Distributed Proofreaders Update for 3 September 2003
This is a significant and memorable week for the creative Diaspora of Distributed Proofreaders. On this day, the third of September, 2003 the DP enterprise has completed and posted it's 2,000th text to Project Gutenberg. For those who are unfamiliar with the history and lore of DP it may not be possible to provide an explanation of a 'Special Issue' to mark this event. To those who have been along for a part or parts of the DP odyssey so far, no such explanation is necessary. Within this small frame today, we will try to satisfy both perspectives and explore why there is much more behind all the fanfare than a nice, round number.
Like all good stories, there has to be a beginning. So where did Distributed Proofreaders originate from? Well ... a long time ago, there were these three ships; the Nina; the Pinta and the Santa Maria ... see there was this fellow, who it on 'good account' that if you sailed due-West for a number of weeks. . .'No...wait! That can't be right? [Scratches his head, checks his notes: "Let's see now...'Legendary Islands,' 'Likely Sites of Blackbeard's Treasure,' Ah! 'Longshot Dreams' That's it!...A..B..C..Ca..'Drats!' 'must have gotten my Ch's mixed up again?." drifts back.] Okay, it seems there was another fellow, came along a little later on that island the earlier fellow eventually bumped into. His name was Charles, and a few years ago an idea came and entertained him for a while. After some quiet consideration, instinctive calculation and some sleepless nights, Charles made up his mind to do something with that idea.
As a young boy, Charles loved his books. When he grew, like many other wise and hip people in the world, he became a big fan of Project Gutenberg. The idea of a true World Wide Library filled his mind with inspired visions. Like an errant knight drawn to Camelot, Charles knew he had something invaluable to contribute to Michael Hart's grand quest.
It was just after dawn in the new millennium and a buzz was in the air, the Internet would indeed become the wonder of wonders in Human history. It was just then becoming clear that only the truly useful and practical would survive into the on-line future. Only those ventures which remained true to the early promise of the medium would stand on through the great changes about to unfold.
There was one particularly pesky idea which would not let him sleep at night. This idea stood out amongst all the others, as the most practical way to help realize the intentions of Project Gutenberg. I wasn't there at the time, but I have heard it went something like this: '. . .
What if there were some way to take a book and prepare it so that all the many tasks of the digitization process were separated into small parts. If a structure were built that would allow many people to work on a book project at the same time, it would significantly increase the speed of the e-book development-creation process.
The validity of this idea is no longer open for discussion. The idea was pulled down into the physical world and hammered out on the anvil of trial and error. The noise made by all that banging caught the attention of over 10,000 people who have registered to the forums of DP to learn more. Of those individuals, nearly 8,000 have been inspired enough to give the proofing process a try. With the early stages of research and development a matter for historians, the rate at which the productivity of the project steadily grows must silence the staunchest critic.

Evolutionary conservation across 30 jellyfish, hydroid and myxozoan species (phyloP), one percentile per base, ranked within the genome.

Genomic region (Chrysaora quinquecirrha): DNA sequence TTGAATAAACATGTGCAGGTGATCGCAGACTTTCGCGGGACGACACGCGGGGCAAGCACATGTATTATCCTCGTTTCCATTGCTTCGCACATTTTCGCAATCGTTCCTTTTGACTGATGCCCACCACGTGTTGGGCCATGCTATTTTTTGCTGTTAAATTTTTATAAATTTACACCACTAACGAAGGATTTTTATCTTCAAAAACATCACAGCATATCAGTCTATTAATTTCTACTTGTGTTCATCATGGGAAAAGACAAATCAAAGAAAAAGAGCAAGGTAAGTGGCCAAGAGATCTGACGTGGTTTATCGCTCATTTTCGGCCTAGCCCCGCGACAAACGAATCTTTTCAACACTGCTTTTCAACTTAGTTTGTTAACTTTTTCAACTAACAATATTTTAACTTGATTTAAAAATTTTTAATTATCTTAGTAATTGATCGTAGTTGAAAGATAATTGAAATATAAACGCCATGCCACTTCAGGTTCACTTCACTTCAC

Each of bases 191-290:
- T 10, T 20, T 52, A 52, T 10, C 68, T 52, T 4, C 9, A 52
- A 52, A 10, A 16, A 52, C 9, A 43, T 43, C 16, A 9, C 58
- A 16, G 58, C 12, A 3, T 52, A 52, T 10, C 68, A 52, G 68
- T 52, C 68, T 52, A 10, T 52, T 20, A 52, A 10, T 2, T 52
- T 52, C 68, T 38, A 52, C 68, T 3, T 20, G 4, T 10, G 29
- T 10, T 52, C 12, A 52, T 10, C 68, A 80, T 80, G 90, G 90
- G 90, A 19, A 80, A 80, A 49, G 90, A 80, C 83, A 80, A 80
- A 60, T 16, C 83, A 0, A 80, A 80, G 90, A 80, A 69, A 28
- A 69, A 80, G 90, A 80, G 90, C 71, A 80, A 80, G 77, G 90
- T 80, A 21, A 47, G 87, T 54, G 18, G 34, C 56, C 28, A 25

Looking at a handful of key figures will give a measurable sense of that success. Two years ago this month there were less than 100 members within DP. By September 2002, that number had risen to about 600 members. Two months later, due to a tidal wave of attention from a Slash-Dot piece on DP, the membership ranks swelled up into the thousands. While the initial wave of activity quieted down over time, the number of people who stayed with the project and the talents they brought with them, have forever changed DP, and thus Project Gutenberg, for the better.
As head counts don't inform the whole measure of DP's growth, let's go over the actual output and see what happens in the world when a single person gives their heart and soul to an idea's manifestation.
Today we saw the 2000th text from DP posted to the PG stacks. Without looking I can assure you that figure have risen noticeably between the time these words are written and when you read them. It is a rare day now that does not see 5 to 10 books posted.
The page counts make the books, and a snapshot tells more than words:
There's much to producing a finished book like Hamlet than the proofing process. The efforts and talents of many people are employed at each stage development. When the weekly DP column returns to regular size next week, we will continue to explore each stage and aspect of the creative system that bears the title of Distributed Proofreaders, but means so much more.
In the weeks ahead, we will also continue to explore this idea that Charles Franks set sail into this world. There is far more to his visions for DP than I could ever convey in the frame allowed today. We will spend some time with him over several issues to come. But now I think Charles would be the first to say that I have shed too much light upon his name today and not enough upon the many members of the DP community, who put well intended and dedicated efforts into making these 2000 texts possible. It would require an entire other issue to list those names.
To each and all of you, a deeply felt and shared congratulations! Hold the dream close to your heart and keep it true! You can make a difference for good in the world. Believe it.
For now...Thierry Alberto
Links to Articles19 October 2004
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29 October 2003
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1 October 2003
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